GI Bill Overview for 2010

There are several proposed changes to the Post-9/11 GI Bill that the VA and lawmakers hope will improve the benefits already offered in the year-old version. These will not take effect until 2011, however, as the VA has requested the delay in order to work out various budget concerns.

According to Pentagon officials, these proposed changes would improve military readiness, enhance provisions of the current bill and help them meet their goals for recruiting and retention.

Several of the proposed changes are highlighted below:

Transferability: This will most likely continue to be discussed for some time. Even though their fear was proved wrong this past year, some lawmakers are still concerned that service members will leave the military after their first term in order to receive the benefits. Because of budget limits, panel members are debating whether every service member should be able to transfer their education benefits to their family.

Tuition and fees: Many Americans choose to join the military because they receive money for education. The amount allotted in the current bill depends on each state’s most expensive public school, but with the changed bill, the VA would pay all tuition and fees for veterans who are full-time students. This is only true for those attending public colleges or universities; the maximum amount a student would receive at a private school would be $20,000 per year.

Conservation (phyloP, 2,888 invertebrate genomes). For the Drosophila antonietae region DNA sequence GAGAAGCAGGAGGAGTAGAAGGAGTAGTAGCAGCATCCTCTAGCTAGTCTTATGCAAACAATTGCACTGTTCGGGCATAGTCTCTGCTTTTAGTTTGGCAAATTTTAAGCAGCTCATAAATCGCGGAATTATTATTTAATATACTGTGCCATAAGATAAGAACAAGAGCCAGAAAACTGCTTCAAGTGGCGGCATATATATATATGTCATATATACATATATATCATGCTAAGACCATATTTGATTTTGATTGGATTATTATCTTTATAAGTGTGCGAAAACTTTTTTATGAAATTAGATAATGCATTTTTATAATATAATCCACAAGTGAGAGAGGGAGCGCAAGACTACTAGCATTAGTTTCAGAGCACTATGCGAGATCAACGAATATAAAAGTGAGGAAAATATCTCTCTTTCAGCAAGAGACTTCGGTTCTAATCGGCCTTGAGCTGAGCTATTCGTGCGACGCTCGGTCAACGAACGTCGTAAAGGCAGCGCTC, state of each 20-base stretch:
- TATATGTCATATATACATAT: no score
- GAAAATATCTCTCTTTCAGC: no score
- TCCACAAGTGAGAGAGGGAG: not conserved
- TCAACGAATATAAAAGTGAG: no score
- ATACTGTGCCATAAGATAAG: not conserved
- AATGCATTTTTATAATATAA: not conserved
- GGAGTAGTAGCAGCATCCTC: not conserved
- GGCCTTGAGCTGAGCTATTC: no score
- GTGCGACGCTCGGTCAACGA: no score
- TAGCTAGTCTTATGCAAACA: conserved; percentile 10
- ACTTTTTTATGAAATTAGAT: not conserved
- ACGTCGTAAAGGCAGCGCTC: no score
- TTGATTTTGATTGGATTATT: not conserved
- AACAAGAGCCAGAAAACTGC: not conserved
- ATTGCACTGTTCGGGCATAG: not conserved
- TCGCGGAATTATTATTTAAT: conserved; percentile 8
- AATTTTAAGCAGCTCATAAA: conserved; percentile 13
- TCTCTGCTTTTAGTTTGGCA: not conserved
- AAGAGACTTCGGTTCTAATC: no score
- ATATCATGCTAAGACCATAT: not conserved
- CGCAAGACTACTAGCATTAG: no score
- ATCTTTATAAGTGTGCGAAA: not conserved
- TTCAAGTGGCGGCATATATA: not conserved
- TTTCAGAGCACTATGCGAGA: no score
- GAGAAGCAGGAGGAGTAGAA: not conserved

Also, the $1,000 book allowance that veteran students receive would now be available for active-duty members and their spouses using the transferred benefits.

Living stipend: Currently, students who are enrolled in distance learning classes must have at least one course located within a classroom in order to receive a living stipend, but the proposed change is for all distance-learning students to receive the stipend. Also, any student considered half-time would now be eligible for the stipend.

Training and apprenticeships: These programs are not currently covered under the Post-9/11 GI Bill, and if added, benefits could be increased by 30 percent compared to other GI Bill programs.

National Guard and reserve members: Those who are full-time service members would now be eligible to receive benefits for time with the Active Guard and Reserve program and time spent dealing with natural disasters.

Photo thanks to shawncalhoun under creative common license on Flickr.

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